There's no such thing as a free lunch. There's also no such thing as free sex or medical care. Georgetown law students are having so much sex, they just can't afford it anymore and want you to pay for it. From CNSNews:
Georgetown Law School student Sandra Fluke told the Democratic Steering and Policy Committee on Thursday that a fellow female student at the law school-who is married--had to stop using contraception because she and her husband could not afford it.
There are three federally funded Planned Parenthood clinics in Washington, D.C.--none being more than 3.2 miles from the Georgetown Law School.
Fluke makes the argument that religious employers do not cover birth control in their employee insurance plans, but guess what? The women who work for those institutions made the choice to work for a religious institution in the first place. Georgetown University is a prestigious, private Catholic institution. They have rules and students like Ms. Fluke who think they should be able to attend the school and demand birth control coverage, should attend school elsewhere. They have a choice. The real world isn't all about getting what you, want when you want it, from any institution you see fit.
In terms of just "not being able to fit contraception into the budget" anymore, there are lots of things people would like to have and can't fit into their budget, but just because an individual cannot afford their own birth control, doesn't mean someone else should have to pay the pharmacy bill for them. As the CNS article points out, there are multiple Planned Parenthood clinics, all of which provide contraception at a very low cost, within walking distance of Georgetown University. Planned Parenthood already gets millions in taxpayer funds. Fluke should realize taxpayers are already paying their "fair share" to provide for "women's health."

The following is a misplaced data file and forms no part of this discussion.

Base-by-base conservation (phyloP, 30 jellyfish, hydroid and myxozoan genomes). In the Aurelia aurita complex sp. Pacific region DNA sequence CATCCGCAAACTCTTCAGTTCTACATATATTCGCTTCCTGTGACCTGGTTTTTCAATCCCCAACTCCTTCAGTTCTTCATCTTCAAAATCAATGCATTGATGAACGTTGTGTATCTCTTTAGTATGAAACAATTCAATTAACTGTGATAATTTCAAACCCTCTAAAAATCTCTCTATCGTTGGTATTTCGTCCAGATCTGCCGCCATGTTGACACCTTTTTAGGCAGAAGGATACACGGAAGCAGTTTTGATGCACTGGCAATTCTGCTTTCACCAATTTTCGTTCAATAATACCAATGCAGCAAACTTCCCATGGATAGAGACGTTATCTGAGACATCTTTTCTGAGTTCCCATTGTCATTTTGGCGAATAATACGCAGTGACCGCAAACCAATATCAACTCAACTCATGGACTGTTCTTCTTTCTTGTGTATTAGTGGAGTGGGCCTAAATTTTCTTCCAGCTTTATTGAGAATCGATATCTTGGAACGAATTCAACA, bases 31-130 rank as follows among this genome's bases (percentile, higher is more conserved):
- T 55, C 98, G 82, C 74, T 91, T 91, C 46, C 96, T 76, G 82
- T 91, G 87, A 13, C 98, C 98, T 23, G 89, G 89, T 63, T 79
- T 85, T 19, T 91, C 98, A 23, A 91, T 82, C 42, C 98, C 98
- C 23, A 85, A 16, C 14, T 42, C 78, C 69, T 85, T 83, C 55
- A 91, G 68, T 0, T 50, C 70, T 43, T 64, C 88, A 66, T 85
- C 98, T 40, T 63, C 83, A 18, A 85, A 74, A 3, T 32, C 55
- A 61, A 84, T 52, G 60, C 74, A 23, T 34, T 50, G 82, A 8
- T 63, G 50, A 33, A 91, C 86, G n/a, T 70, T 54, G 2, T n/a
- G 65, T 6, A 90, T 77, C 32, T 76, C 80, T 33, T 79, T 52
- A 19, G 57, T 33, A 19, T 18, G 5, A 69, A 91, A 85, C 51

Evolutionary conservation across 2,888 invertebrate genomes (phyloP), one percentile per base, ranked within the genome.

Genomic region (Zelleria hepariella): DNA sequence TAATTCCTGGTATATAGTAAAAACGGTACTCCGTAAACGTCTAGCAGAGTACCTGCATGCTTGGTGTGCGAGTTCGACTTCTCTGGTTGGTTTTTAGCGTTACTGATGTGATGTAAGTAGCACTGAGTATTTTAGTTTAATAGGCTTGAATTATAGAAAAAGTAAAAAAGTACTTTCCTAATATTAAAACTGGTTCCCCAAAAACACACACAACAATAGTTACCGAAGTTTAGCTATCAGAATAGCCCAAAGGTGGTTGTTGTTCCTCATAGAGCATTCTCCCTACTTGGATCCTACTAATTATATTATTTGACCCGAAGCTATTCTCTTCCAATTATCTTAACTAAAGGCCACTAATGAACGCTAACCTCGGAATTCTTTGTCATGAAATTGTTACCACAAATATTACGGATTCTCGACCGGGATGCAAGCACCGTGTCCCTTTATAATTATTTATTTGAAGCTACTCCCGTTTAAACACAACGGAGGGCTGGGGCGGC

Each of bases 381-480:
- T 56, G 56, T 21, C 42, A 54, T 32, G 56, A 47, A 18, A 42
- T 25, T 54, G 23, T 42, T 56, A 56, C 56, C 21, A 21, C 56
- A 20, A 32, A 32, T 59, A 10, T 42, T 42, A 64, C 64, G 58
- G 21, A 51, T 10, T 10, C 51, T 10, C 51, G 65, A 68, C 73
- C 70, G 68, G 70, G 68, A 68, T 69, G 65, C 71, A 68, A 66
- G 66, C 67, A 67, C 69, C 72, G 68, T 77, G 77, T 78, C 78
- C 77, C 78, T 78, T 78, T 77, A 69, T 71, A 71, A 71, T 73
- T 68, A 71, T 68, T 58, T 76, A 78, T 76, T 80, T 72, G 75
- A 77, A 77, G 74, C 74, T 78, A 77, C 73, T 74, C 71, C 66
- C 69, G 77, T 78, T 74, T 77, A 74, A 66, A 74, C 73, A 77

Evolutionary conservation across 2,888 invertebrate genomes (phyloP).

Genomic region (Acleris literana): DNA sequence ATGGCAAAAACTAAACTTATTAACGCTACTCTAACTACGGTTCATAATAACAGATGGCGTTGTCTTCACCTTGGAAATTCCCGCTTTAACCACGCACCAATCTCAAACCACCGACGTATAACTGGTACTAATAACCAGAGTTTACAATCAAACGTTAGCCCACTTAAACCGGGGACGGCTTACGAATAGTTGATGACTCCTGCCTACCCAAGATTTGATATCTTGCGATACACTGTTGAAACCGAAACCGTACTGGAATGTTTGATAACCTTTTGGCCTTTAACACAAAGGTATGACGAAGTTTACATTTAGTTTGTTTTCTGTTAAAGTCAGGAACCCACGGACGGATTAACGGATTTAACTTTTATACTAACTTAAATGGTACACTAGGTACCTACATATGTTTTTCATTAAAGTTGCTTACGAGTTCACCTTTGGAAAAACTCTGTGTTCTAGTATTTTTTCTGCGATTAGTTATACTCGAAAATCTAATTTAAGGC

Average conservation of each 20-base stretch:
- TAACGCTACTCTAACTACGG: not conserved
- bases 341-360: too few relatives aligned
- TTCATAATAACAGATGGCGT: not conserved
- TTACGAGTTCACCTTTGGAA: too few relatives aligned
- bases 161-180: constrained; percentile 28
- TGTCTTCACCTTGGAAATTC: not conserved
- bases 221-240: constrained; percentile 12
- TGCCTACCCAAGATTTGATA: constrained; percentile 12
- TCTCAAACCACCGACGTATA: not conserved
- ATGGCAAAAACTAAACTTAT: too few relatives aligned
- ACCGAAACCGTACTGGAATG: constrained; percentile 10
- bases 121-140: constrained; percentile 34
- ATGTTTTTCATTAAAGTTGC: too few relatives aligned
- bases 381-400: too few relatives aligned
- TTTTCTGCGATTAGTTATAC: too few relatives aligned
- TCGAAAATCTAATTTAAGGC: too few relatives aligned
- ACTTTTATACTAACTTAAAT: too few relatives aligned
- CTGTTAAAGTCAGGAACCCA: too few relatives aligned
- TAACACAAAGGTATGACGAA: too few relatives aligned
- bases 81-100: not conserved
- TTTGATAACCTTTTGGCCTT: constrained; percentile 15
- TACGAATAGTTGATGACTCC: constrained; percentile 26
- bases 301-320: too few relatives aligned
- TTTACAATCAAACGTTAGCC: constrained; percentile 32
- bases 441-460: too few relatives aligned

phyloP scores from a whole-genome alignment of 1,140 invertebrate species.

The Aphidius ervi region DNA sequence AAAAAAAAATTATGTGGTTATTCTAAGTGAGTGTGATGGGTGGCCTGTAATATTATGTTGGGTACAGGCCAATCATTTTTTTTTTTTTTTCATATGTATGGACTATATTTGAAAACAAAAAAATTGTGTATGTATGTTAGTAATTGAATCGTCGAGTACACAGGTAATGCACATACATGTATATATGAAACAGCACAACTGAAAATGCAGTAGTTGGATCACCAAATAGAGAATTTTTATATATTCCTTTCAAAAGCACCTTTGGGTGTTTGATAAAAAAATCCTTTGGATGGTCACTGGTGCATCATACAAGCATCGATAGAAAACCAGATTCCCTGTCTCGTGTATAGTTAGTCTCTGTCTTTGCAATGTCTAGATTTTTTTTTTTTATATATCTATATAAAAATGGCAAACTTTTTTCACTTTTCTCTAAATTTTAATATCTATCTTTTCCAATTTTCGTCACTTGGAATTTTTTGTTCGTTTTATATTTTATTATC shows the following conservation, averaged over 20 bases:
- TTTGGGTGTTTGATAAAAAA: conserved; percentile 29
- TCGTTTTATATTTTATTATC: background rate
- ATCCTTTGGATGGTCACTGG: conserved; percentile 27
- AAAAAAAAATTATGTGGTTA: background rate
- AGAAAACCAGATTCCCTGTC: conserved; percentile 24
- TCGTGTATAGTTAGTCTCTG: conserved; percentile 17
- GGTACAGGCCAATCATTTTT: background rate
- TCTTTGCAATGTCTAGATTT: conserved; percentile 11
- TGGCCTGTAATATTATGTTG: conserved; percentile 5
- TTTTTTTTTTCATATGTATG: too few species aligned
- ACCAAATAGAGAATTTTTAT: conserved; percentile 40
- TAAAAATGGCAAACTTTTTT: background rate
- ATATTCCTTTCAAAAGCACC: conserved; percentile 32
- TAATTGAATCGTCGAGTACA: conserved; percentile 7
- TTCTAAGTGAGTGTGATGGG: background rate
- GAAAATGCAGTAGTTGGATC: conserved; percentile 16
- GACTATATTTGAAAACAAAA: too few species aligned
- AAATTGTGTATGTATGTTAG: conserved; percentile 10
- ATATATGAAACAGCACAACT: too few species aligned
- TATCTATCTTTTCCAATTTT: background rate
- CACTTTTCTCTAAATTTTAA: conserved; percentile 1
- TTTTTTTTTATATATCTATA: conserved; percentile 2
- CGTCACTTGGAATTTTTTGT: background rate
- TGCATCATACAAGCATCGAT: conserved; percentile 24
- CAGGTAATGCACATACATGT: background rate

What Fluke failed to mention in her testimony is that the costs of health insurance premiums will now be more expensive for everyone in order to cover "free" birth control, making the argument that government mandated birth control coverage will reduce costs for women, non-applicable.
Even though this whole contraception debate has developed into a massive conversation about birth control and "women's health," rather than the First Amendment, the bottom line is this: Catholic institutions have a First Amendment Right not to provide contraception or contraception coverage. Take it or leave it.
And yes, this woman is going to a be a lawyer someday, most likely working for the ACLU.